1. Karleen, thank you so much for taking the time to write such a thoughtful and inspiring reply to Shirley. My mom has passed on since I wrote this post and now my Dad is in hospice and I don’t have much time for this blog. But so many of the comments, and your caring reply, bless my heart! ~Cheryl

      2. AMEN for your loving message — I hope that deep within your heart you will be accepting to God in a loving manner that will refresh your inner belief. TIME takes care of a lot of our heartaches. Blessings to you and yours. MA

    3. Dear Shirley… please do not shut God out. Satan is in control of this world and is using every tool he can to steal your soul. But God is still there, looking down and hoping that you will find Him again. I lost my dad to cancer after three grueling years. Four days after he died, my mother was diagnosed with a horrible, aggressive cancer. I would never have been able to get through it WITHOUT God. One day, I was crying uncontrollably. I asked God why He would let such a thing happen to me. I cried out, “Why are you not taking care of me?” And I heard Him answer, “Because I am taking care of them now.” And it occurred to me that He was bringing them to a place where they no longer suffered at all!! He WAS taking care of me by taking care of them!! I pray that you will open your heart up to a loving God who does care about us. Seek Him and you will find exactly that. It takes some work. You have to actively seek Him. Open your Bible and open your heart. It surely makes living in this cruel world much different. I will be praying for you. With love, Cathy

      1. Cathy, thank you for taking the time to write this thoughtful reply to Shirley. My mom has passed on since I wrote this post and now my dad is in hospice and I haven’t had much time to spend with this blog. But the stories of love and faith encourage me and seeing readers like you taking time to share with other readers blesses me. Thank you!

  13. I took care of my Daddy for the last 10 years of his life. The last 5, he had Alzheimer’s. I took care of him out of my love for him, some god had nothing whatsoever to do with it. If you love someone, you take care of them, whatever it takes, just as I care for my 50 year old special baby girl!

  14. I’m not sure how to start. Thank you for your beautiful words. My children and I are making this journey with my wife of 39 years. Patti will be 60 in June. She’s a beautiful woman and a great mother. Her life has and continues to have purpose. She has taught much prior to her Alzheimer’s and is teaching as she faces this demeaning disease. She loves the Lord is graceful and has a smile you can’t forget. Her children, my children carry their mom in their hearts. Her family, my family, our friends are on this walk with us. Patti’s life has purpose! God didn’t make any mistakes. He has us by our hand. Reach out, grab hold.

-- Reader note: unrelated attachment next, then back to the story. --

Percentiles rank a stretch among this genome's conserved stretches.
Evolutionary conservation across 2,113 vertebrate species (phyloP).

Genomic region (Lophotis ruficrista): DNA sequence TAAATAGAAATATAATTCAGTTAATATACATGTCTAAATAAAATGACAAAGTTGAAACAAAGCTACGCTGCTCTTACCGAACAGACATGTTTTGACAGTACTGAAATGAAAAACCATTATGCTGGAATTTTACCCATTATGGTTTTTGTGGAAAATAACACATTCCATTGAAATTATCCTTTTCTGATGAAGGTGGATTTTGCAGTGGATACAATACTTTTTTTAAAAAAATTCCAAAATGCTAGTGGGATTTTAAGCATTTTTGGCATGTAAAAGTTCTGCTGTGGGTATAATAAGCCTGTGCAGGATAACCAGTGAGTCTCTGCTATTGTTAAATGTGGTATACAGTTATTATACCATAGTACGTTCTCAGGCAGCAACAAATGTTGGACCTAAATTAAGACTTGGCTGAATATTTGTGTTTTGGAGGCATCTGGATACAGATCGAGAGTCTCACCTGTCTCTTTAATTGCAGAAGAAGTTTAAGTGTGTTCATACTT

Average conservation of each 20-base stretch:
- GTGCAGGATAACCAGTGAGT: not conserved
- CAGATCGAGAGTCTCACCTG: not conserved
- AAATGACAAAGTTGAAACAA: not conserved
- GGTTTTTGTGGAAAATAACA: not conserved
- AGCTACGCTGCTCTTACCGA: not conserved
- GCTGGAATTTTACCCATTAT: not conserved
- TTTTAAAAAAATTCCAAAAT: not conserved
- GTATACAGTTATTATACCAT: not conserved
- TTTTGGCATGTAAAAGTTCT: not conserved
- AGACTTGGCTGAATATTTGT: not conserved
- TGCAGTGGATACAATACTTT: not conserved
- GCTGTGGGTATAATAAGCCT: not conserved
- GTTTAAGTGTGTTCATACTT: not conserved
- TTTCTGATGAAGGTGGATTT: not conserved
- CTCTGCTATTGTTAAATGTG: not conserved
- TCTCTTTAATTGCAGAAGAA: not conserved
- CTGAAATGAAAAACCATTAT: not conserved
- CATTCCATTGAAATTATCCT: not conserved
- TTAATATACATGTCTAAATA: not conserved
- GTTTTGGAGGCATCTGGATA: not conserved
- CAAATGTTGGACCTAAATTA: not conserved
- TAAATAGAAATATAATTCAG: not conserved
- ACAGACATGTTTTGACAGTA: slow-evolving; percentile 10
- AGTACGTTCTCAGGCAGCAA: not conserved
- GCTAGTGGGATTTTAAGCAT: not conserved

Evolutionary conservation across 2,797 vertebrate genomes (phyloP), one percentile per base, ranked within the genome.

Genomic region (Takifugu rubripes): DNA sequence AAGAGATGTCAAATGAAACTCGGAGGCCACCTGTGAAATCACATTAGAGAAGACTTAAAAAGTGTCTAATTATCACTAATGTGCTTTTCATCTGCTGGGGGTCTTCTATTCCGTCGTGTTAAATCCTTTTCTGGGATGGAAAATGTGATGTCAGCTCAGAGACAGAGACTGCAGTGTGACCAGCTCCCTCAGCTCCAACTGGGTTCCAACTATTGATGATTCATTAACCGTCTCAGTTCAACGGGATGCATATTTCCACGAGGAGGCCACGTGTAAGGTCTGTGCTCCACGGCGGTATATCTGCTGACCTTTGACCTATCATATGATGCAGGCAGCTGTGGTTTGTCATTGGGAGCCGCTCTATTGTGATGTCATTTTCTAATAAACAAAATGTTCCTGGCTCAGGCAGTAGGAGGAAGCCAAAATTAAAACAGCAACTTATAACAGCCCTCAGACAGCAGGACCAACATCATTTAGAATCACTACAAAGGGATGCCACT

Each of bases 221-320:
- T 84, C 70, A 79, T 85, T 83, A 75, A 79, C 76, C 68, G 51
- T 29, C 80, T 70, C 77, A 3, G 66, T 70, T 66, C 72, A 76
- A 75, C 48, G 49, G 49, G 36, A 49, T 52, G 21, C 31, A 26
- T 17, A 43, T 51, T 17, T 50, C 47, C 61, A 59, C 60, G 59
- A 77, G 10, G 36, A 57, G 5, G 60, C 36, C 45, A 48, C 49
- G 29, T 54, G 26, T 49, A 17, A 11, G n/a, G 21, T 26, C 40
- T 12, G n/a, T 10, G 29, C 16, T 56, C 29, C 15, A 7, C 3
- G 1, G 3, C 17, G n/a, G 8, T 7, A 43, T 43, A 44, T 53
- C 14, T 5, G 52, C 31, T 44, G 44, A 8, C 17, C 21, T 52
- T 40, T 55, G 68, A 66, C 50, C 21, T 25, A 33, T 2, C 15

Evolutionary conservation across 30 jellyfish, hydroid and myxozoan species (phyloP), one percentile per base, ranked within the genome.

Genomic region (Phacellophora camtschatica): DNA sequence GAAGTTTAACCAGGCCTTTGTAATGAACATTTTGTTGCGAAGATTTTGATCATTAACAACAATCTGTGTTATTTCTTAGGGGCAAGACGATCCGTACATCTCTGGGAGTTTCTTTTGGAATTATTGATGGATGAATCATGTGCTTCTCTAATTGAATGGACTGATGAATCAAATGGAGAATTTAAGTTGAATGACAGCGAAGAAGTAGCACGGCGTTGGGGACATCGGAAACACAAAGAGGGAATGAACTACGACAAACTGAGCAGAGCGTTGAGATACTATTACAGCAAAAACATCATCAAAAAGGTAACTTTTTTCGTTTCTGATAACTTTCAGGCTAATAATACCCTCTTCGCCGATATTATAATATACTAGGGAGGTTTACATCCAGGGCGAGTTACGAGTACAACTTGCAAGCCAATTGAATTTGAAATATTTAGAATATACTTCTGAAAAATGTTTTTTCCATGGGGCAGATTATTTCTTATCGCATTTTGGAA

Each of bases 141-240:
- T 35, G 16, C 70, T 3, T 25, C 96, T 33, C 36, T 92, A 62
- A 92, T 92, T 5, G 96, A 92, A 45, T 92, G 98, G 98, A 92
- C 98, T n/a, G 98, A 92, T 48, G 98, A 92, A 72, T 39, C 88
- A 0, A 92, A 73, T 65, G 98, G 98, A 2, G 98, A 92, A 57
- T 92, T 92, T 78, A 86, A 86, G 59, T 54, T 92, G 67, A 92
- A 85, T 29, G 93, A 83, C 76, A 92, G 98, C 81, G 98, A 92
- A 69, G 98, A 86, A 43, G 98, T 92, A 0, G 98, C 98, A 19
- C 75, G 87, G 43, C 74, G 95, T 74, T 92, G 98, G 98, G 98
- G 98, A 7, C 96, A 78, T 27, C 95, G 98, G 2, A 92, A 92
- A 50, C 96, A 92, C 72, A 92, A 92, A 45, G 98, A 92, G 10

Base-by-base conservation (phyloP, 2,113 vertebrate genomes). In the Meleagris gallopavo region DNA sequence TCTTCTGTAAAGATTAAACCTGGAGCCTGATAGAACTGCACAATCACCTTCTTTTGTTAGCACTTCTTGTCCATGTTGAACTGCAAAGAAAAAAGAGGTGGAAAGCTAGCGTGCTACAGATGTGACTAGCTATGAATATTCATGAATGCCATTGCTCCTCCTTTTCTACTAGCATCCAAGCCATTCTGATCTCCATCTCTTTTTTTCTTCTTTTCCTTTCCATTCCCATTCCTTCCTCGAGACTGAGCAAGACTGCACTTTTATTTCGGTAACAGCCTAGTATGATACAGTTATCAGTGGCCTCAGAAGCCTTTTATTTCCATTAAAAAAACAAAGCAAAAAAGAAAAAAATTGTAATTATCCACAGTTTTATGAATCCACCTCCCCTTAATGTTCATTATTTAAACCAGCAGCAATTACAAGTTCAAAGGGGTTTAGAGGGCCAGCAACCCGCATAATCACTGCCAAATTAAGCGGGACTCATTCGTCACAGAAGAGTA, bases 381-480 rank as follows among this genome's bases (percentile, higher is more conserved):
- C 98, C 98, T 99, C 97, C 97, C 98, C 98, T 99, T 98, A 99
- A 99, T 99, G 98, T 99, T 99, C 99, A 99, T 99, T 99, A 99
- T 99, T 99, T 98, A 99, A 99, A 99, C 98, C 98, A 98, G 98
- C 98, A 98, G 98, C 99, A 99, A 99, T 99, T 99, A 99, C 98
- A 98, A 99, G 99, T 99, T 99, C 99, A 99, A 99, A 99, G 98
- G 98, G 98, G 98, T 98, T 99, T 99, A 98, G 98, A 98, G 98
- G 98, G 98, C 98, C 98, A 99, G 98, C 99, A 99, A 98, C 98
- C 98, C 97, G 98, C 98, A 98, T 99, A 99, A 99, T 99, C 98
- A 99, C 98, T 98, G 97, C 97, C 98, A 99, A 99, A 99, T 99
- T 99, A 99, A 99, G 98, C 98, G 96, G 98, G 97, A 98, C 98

I needed this tonight.


    1. Patti sounds like a beautiful person, Mark. I’m thankful to hear she has you, a loving family, and especially the Lord to help her on this journey. May He continue to give you grace and strength. He is faithful! ~Cheryl

  15. Thank you for sharing this. It’s beautiful ,heartwarming but at the same time brought tears to my eyes , My Mom has dementia and will soon be going to a nursing home for she can no longer be taken care at home . We recently visited her at her home and it was very rewarding to spend quality time with her and share the most memorable memories. She is funny and strong will and long’s to be with my dad who passed away 20 years ago . But in her mind he has gone and left her so she waits for him everyday , every minute that passes by . 😔 EDK

  16. Mark on March 24, 2018 at 2:43 am
    I’m not sure how to start. Thank you for your beautiful words. My children and I are making this journey with my wife of 39 years. Patti will be 60 in June. She’s a beautiful woman and a great mother. Her life has and continues to have purpose. She has taught much prior to her Alzheimer’s and is teaching as she faces this demeaning disease. She loves the Lord is graceful and has a smile you can’t forget. Her children, my children carry their mom in their hearts. Her family, my family, our friends are on this walk with us. Patti’s life has purpose! God didn’t make any mistakes. He has us by our hand. Reach out, grab hold.

    I needed this tonight.


  17. Both of my parents had this dreadful disease. My father slowly deteriorated over 10 years. Went from VA hospital to another. At a couple of them, Mom cried to see his lack of care. We fiinally got him into a great facility where he finally passed. My mother was a real Saint. My mother cared for him and visited him nearly every day. I was out of state and could not visit as often as I wished. Dad lost all memory and could talk, but he lit up when Mom came to visit! He knew her. Several years later I moved my mother nearby so I could care for her. She developed an agressive form of cancer. Plus Alzheimer’s began to take her, too. We spent time taking day trips, visiting the duck pond, eating lunch while watchng the ducks. She also loved hot Crispy Creme doughnuts! In 2009, she passed away. I was close by. I have been diagnosed with cognitive dysfunction with a probable future of dementia. I am scared of course. I can only hope that my family spends time with me oce I no longer know them. I know my wife will unless she predeceases me. I struggle to keep up my happiness and keep my mind busy. Writing and guitar lessons. So far, I have published three books of my own and am anticipated another soon. My heart goes out to all those who suffer with this disease or carng for one. I know my future.